Following on from this morning's earning announcement, it was a calm, cautious but emphatic SAP board fielding a set of disappointingly soft questions on today's earnings call. First some selected quotes:
Leo Apotheker, CEO: "Things are still tough...closure rates are more volatile then in the past...I am cautiously optimistic that the worst might be behind us. Buying behavior has not changed. We have been focusing on margin growth...we owe that to the strength of our business model...which include 55% recurring revenues. It will be tough to maintain the cost and run rate in the second half of 2009 [given the cost reduction measures the company took in 2008.] Our win rate is 80%...I don't expect the acquisition of SPSS by IBM to impact our relationship. It might simplify our overall offering."
Bill McDermott, executive board member: "Customers are cautious about their strategic investments...the pipeline in each of the regions is improving...The pipeline is becoming more robust...Volume selling is clearly the answer [where SAP packages smaller deal but requires higher sales productivity.] We invest in our customer relationships. We're collaborating with our top 390 customers. Taken more than 400 customers through our Value Academy [where they are shown how to extract value from SAP investments.]..The majority are on enterprise support...MaxAttention is providing attention on critical processes for about 10% of this number."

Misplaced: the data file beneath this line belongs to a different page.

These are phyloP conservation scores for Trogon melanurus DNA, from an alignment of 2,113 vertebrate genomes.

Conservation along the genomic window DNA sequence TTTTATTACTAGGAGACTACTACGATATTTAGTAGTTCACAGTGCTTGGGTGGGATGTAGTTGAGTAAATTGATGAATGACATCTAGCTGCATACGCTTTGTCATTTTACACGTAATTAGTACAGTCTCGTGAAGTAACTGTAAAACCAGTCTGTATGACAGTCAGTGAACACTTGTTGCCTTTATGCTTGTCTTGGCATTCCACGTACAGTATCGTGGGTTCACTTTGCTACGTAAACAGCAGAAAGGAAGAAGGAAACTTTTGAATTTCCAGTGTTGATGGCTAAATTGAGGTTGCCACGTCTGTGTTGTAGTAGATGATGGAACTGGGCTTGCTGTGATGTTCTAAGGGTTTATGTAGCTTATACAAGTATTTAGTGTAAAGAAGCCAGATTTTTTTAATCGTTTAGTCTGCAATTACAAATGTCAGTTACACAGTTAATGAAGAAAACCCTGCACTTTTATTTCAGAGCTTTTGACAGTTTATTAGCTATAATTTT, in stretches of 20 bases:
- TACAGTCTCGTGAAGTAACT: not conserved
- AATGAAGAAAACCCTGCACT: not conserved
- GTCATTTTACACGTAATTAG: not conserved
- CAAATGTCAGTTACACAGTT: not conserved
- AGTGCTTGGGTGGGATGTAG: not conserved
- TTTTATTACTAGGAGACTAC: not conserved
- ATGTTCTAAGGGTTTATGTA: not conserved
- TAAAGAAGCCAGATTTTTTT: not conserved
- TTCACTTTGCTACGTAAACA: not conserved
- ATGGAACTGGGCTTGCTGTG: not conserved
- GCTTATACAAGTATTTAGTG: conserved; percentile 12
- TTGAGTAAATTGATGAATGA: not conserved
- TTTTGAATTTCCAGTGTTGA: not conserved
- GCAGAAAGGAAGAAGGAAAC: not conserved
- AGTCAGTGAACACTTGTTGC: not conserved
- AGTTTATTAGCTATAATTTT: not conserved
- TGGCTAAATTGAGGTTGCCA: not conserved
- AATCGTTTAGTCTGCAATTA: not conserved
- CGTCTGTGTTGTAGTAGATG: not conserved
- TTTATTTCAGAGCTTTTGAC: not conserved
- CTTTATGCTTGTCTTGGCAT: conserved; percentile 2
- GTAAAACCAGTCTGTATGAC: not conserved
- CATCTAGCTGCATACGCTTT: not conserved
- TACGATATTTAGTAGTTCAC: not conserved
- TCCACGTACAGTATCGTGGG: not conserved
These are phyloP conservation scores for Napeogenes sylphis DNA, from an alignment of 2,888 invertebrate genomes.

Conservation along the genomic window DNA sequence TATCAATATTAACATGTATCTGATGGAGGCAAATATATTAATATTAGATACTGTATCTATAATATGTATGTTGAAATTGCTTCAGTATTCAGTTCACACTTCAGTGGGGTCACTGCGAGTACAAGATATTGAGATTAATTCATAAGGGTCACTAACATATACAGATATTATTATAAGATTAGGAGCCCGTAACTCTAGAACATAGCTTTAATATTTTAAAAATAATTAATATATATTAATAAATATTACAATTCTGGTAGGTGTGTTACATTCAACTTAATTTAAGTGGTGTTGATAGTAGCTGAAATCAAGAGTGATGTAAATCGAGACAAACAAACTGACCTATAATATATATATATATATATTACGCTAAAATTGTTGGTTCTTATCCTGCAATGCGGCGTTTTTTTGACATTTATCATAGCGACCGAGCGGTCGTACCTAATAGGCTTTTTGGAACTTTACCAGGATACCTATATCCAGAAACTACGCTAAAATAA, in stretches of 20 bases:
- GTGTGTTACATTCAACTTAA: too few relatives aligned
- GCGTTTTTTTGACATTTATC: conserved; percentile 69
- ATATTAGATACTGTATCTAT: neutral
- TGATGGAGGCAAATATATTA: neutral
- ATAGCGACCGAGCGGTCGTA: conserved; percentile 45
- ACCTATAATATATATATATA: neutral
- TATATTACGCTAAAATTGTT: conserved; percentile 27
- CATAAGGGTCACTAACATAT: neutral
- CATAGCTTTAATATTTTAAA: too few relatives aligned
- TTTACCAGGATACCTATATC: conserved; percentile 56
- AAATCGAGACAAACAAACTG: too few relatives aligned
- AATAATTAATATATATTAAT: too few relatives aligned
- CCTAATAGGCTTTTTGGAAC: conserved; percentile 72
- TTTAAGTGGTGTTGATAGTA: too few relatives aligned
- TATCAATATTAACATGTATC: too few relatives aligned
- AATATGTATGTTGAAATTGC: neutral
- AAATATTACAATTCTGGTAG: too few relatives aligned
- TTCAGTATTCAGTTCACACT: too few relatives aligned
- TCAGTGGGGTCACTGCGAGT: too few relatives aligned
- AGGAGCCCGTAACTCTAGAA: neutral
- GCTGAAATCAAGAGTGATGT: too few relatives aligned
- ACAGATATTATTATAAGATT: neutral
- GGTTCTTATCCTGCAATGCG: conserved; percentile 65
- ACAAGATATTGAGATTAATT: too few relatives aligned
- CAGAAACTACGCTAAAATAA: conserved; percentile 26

The problem with any analysis of an isolated call is you can only interpret on the basis of what you hear. I was gobsmacked that the whole problem of maintenance and support was almost completely ignored by the financial analysts. Perhaps they're mollified by Leo's 55% remark. However, it doesn't provide any real insight into progress being made on issues such as Mittelstand or KPIs. Clues may be drawn though from Bill's discussion about the Value Academy.
As far as I can tell, sales people have been focused on explaining the value of enterprise support rather than chasing big deal shadows. This is now being bolstered through the Value Academy. I'll guess that what SAP hopes to do is demonstrate to the other 88,600 customers that if the top 400 customers benefit then they can too. Such a theory assumes that customers are lemmings, persuaded by their peers. That might have been true in the good ol' days of the SAP 'clubs' in industries like oil and gas. Recent consultations and discussions with colleagues suggest this is far from true today. Yes, customers keep signing those least risk maintenance checks but there is far more questioning about value delivered.
This should be questioned more closely because a continuation in the extreme weakness in top line software revenue sales will eat into downstream revenues over time. Not any time soon, but without a return to healthier deal flow, it will happen.
Leo's remark about SPSS makes sense. IBM is a competitor, customer and partner. SPSS has been a long term partner - in fact it is one that John Schwarz specifically mentioned during our discussion last week. SAP is arguably in better position to leverage the new dynamic, provided SPSS doesn't become yet another IBM maintenance revenue stream.
However, I am still far from clear what SAP's acquisition strategy is going to look like in the months and years ahead. What seems obvious to outsiders seems to escape SAP and to have seen both IDS Scheer and SPSS disappear from under its nose - albeit to partners - must be a matter of investment strategy concern. At least to SAP's advisors.
The good news is that SAP seems to have a much firmer grip on its cost base and seems confident it can leverage what it sees as a leaner and more agile operation going forward. For as long as it continues to drive the bottom line and keeps plenty of free cash flow, the speculative wolves can be kept from the door. Including IBM.